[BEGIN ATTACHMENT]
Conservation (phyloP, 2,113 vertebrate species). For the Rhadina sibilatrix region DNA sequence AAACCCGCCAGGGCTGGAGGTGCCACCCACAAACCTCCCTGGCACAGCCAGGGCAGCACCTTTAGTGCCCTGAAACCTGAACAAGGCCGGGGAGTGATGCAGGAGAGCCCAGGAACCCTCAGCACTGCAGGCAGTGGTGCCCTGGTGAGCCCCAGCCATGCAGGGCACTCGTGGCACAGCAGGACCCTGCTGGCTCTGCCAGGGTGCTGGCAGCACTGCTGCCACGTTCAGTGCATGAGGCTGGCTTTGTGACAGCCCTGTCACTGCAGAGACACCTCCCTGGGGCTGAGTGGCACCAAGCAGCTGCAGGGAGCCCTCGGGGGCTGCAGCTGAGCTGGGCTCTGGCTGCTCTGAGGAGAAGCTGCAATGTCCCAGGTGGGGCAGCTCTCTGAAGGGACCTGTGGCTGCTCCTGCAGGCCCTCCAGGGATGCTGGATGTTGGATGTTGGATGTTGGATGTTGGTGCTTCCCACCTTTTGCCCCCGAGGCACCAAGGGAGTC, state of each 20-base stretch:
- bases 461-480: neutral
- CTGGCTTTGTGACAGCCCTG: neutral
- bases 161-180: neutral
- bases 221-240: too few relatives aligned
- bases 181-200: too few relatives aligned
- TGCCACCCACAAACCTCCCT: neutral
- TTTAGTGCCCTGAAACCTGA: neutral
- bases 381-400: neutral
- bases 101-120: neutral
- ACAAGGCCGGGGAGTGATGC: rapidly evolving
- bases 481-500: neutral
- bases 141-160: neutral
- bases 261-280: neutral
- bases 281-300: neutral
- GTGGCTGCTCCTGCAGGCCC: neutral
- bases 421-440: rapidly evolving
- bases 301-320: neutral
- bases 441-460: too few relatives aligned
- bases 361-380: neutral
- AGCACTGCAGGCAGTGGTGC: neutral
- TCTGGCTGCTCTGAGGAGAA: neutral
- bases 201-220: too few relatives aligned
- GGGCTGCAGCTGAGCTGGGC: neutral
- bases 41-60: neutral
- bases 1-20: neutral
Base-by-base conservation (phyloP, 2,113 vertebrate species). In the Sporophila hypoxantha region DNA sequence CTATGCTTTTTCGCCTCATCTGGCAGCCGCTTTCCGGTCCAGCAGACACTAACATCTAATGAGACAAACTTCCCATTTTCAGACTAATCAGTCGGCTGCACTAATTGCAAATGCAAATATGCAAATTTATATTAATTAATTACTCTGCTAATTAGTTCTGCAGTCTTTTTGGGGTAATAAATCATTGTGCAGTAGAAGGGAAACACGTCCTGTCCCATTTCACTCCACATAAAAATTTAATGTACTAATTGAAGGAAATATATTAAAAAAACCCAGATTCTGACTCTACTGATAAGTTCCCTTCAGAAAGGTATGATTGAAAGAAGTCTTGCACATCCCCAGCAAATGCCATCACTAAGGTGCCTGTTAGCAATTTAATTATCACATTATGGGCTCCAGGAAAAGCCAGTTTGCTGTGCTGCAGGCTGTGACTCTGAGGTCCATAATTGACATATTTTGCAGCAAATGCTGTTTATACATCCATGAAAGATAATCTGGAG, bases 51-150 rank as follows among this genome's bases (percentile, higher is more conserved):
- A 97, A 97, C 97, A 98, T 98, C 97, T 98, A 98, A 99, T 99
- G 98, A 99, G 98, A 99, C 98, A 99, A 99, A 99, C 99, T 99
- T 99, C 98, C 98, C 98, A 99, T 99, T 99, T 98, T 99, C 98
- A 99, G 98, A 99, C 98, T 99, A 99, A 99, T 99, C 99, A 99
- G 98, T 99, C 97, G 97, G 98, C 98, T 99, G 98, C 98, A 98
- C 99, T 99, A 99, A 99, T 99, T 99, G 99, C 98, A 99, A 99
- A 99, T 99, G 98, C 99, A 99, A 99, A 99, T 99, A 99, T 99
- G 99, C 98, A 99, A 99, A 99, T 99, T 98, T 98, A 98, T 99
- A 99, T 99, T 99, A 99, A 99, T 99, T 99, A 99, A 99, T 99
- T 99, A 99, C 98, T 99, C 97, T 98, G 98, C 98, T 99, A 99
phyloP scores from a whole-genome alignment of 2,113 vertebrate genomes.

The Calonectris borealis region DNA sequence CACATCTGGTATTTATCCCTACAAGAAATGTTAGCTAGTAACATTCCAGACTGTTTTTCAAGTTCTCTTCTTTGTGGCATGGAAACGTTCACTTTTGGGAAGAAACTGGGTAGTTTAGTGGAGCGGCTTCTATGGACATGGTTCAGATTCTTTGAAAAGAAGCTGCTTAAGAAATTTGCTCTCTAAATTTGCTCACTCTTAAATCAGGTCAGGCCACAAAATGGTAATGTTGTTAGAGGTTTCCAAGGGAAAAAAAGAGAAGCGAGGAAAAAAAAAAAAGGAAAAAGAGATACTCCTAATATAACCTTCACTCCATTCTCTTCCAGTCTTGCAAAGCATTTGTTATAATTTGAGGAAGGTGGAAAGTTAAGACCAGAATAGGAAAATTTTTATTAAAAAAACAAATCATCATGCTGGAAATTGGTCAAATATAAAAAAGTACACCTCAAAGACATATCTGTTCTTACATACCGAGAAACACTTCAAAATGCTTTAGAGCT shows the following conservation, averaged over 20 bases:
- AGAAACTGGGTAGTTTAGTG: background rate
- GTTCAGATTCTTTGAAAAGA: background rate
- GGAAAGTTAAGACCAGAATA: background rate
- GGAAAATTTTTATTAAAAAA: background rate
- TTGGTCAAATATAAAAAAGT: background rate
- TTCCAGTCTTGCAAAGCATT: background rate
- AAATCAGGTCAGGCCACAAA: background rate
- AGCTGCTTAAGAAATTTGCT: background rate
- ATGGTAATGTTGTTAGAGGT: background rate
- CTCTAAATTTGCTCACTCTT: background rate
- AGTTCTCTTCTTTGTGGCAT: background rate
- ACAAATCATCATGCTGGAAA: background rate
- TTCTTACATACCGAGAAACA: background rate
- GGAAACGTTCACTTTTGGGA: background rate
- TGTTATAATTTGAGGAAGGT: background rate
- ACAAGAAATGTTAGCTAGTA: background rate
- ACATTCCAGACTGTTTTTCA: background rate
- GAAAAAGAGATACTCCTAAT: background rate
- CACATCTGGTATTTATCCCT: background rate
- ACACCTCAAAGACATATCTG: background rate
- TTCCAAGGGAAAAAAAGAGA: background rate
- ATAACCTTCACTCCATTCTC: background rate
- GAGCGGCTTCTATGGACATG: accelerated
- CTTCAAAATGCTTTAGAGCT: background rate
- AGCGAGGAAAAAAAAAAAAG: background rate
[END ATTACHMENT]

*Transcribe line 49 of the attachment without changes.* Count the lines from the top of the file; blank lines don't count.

- CTCTAAATTTGCTCACTCTT: background rate